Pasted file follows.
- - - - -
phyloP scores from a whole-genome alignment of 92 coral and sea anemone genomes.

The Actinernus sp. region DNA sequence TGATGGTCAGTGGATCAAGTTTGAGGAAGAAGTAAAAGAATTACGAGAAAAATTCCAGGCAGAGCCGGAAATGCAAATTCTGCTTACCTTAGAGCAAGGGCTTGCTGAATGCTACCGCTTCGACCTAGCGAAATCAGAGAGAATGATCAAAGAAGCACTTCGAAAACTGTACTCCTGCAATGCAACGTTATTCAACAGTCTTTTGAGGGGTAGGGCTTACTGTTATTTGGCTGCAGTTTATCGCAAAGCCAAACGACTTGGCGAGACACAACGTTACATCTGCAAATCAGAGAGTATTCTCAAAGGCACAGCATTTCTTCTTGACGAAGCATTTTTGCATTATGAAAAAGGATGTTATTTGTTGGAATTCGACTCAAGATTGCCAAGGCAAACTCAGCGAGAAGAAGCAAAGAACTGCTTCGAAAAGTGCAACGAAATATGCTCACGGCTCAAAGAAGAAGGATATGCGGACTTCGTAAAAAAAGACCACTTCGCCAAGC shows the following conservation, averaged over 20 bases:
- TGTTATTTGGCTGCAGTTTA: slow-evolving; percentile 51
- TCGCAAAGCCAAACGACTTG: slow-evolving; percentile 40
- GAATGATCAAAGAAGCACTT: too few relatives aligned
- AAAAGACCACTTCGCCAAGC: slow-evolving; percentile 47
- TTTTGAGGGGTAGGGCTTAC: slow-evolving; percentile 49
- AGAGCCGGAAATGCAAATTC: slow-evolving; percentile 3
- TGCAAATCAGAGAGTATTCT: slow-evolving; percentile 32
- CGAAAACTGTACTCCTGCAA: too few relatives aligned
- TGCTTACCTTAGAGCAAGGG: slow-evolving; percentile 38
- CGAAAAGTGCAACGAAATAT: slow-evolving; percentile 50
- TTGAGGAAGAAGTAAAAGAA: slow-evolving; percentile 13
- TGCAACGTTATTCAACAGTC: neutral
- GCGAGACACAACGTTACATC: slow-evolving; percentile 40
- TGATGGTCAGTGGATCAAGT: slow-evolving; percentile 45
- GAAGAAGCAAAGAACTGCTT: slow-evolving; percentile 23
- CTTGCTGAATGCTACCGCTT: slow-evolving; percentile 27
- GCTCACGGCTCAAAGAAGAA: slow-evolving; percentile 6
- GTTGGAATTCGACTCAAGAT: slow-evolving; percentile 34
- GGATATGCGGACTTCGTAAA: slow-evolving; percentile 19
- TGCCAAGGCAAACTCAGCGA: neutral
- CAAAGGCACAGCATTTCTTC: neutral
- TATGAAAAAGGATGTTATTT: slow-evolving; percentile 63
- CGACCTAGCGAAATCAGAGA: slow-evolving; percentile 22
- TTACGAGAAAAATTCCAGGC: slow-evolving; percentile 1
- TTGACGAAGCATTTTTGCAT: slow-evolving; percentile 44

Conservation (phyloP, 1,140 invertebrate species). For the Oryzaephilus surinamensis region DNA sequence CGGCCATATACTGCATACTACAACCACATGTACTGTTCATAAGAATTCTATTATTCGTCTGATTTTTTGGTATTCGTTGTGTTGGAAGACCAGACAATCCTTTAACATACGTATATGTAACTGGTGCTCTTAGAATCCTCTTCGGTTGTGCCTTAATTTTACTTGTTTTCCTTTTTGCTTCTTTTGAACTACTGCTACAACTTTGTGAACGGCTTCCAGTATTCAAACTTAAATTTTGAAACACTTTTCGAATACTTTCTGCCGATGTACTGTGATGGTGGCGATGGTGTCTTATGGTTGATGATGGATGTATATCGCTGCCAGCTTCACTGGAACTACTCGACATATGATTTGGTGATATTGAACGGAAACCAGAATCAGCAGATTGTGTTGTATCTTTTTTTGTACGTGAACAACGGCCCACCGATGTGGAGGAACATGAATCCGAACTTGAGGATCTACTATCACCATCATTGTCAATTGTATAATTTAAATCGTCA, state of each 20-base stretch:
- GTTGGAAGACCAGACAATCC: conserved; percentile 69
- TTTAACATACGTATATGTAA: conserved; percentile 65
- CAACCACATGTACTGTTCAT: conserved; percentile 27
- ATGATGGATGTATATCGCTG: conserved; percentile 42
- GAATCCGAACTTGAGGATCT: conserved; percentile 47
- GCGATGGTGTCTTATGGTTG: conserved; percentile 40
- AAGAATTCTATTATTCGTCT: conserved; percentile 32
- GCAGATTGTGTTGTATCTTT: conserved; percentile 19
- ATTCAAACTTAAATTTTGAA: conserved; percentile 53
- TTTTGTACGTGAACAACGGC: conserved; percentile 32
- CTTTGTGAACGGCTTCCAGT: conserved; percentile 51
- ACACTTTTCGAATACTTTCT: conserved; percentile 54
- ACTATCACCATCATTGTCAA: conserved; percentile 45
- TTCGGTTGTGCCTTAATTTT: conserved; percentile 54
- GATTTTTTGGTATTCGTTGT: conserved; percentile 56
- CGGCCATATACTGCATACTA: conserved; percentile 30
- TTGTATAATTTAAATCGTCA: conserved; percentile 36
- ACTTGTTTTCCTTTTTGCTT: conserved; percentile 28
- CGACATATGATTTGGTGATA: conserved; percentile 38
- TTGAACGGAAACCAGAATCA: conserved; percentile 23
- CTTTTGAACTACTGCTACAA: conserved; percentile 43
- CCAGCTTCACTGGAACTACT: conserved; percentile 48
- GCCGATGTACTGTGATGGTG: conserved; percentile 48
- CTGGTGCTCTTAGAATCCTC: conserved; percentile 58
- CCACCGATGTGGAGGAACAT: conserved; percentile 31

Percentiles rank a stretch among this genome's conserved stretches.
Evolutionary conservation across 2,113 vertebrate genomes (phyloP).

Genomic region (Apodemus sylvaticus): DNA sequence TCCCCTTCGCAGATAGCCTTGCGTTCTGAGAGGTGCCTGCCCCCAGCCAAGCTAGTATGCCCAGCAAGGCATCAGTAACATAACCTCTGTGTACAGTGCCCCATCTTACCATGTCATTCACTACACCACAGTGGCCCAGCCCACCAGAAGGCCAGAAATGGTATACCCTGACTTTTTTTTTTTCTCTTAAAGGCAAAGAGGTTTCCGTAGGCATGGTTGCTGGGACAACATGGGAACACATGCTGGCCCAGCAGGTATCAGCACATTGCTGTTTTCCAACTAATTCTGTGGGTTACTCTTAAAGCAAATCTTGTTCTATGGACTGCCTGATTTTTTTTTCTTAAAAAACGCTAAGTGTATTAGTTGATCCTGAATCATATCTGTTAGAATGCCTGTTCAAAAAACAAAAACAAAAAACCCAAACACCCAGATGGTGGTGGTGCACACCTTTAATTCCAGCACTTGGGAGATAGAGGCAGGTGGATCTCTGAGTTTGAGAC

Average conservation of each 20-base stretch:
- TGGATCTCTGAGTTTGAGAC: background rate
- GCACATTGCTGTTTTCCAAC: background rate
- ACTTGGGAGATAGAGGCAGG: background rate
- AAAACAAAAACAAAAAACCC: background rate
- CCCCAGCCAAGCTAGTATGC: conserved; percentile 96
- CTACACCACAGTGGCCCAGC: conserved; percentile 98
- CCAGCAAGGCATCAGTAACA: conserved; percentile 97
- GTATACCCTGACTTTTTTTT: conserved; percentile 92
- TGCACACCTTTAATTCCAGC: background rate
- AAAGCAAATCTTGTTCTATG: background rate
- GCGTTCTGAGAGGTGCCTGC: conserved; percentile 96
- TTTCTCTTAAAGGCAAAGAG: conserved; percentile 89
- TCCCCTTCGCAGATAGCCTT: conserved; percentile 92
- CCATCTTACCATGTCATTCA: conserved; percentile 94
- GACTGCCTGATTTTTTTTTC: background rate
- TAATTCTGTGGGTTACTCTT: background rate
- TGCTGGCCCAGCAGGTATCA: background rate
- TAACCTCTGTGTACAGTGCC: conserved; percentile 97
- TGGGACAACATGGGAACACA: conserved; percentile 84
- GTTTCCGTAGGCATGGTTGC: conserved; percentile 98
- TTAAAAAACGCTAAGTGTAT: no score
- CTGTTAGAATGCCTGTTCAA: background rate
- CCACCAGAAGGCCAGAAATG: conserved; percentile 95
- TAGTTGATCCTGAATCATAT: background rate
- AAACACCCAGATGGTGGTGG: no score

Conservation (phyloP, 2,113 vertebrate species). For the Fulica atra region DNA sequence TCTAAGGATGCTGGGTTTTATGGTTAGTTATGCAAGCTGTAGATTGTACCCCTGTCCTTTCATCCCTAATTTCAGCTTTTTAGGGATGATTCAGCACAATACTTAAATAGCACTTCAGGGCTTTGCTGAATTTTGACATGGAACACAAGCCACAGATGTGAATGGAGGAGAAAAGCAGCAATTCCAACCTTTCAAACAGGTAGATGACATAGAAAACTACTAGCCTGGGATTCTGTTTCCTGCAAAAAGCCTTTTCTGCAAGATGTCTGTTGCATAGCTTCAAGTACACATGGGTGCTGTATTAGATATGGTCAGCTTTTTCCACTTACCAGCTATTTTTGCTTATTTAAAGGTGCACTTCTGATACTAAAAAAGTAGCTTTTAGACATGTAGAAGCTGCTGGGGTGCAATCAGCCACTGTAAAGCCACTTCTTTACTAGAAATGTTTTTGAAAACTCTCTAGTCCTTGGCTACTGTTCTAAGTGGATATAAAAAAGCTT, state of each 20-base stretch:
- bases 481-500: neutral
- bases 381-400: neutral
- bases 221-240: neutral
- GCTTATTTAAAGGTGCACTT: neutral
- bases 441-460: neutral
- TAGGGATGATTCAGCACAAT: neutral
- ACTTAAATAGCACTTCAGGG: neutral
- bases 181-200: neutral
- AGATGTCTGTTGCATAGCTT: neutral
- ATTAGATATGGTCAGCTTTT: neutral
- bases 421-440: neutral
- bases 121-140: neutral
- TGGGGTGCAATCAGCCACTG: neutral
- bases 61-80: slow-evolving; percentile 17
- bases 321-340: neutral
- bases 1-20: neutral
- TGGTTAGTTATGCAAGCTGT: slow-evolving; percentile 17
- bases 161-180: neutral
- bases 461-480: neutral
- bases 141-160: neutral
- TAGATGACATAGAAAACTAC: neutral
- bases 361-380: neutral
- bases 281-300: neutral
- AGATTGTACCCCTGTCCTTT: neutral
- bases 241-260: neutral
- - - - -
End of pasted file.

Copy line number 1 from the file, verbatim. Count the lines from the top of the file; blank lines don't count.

phyloP scores from a whole-genome alignment of 92 coral and sea anemone genomes.